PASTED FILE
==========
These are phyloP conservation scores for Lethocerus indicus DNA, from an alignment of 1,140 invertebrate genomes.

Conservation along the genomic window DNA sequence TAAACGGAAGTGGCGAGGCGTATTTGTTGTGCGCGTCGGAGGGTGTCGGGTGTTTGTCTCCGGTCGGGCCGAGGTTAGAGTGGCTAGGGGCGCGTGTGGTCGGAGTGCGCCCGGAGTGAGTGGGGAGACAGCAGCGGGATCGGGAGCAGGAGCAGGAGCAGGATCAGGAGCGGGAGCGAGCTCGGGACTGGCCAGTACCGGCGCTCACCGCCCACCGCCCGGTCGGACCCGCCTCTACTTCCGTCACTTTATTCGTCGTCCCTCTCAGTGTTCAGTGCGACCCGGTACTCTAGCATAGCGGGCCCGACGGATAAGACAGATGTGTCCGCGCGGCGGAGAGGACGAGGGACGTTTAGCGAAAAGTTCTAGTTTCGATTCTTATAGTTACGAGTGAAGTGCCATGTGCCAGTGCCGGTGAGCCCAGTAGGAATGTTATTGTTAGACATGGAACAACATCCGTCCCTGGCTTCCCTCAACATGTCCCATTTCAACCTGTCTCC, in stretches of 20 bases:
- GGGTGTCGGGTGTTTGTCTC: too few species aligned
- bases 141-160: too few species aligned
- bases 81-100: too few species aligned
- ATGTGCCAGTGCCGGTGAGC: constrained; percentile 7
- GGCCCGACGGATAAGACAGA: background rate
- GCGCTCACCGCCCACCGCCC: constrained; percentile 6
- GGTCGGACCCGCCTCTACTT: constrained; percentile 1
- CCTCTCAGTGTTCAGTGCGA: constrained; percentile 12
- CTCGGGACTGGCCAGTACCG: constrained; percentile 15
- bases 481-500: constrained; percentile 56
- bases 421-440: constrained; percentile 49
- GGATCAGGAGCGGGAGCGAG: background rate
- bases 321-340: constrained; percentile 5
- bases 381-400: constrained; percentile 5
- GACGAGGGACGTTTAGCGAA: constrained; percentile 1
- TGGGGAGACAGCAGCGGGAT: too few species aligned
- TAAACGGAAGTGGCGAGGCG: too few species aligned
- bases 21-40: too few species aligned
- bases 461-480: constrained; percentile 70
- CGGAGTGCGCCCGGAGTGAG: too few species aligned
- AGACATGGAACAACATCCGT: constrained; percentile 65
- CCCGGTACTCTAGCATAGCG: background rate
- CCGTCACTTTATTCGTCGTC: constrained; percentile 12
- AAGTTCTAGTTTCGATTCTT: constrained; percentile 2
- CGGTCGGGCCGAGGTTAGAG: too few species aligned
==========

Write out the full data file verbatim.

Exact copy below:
These are phyloP conservation scores for Lethocerus indicus DNA, from an alignment of 1,140 invertebrate genomes.

Conservation along the genomic window DNA sequence TAAACGGAAGTGGCGAGGCGTATTTGTTGTGCGCGTCGGAGGGTGTCGGGTGTTTGTCTCCGGTCGGGCCGAGGTTAGAGTGGCTAGGGGCGCGTGTGGTCGGAGTGCGCCCGGAGTGAGTGGGGAGACAGCAGCGGGATCGGGAGCAGGAGCAGGAGCAGGATCAGGAGCGGGAGCGAGCTCGGGACTGGCCAGTACCGGCGCTCACCGCCCACCGCCCGGTCGGACCCGCCTCTACTTCCGTCACTTTATTCGTCGTCCCTCTCAGTGTTCAGTGCGACCCGGTACTCTAGCATAGCGGGCCCGACGGATAAGACAGATGTGTCCGCGCGGCGGAGAGGACGAGGGACGTTTAGCGAAAAGTTCTAGTTTCGATTCTTATAGTTACGAGTGAAGTGCCATGTGCCAGTGCCGGTGAGCCCAGTAGGAATGTTATTGTTAGACATGGAACAACATCCGTCCCTGGCTTCCCTCAACATGTCCCATTTCAACCTGTCTCC, in stretches of 20 bases:
- GGGTGTCGGGTGTTTGTCTC: too few species aligned
- bases 141-160: too few species aligned
- bases 81-100: too few species aligned
- ATGTGCCAGTGCCGGTGAGC: constrained; percentile 7
- GGCCCGACGGATAAGACAGA: background rate
- GCGCTCACCGCCCACCGCCC: constrained; percentile 6
- GGTCGGACCCGCCTCTACTT: constrained; percentile 1
- CCTCTCAGTGTTCAGTGCGA: constrained; percentile 12
- CTCGGGACTGGCCAGTACCG: constrained; percentile 15
- bases 481-500: constrained; percentile 56
- bases 421-440: constrained; percentile 49
- GGATCAGGAGCGGGAGCGAG: background rate
- bases 321-340: constrained; percentile 5
- bases 381-400: constrained; percentile 5
- GACGAGGGACGTTTAGCGAA: constrained; percentile 1
- TGGGGAGACAGCAGCGGGAT: too few species aligned
- TAAACGGAAGTGGCGAGGCG: too few species aligned
- bases 21-40: too few species aligned
- bases 461-480: constrained; percentile 70
- CGGAGTGCGCCCGGAGTGAG: too few species aligned
- AGACATGGAACAACATCCGT: constrained; percentile 65
- CCCGGTACTCTAGCATAGCG: background rate
- CCGTCACTTTATTCGTCGTC: constrained; percentile 12
- AAGTTCTAGTTTCGATTCTT: constrained; percentile 2
- CGGTCGGGCCGAGGTTAGAG: too few species aligned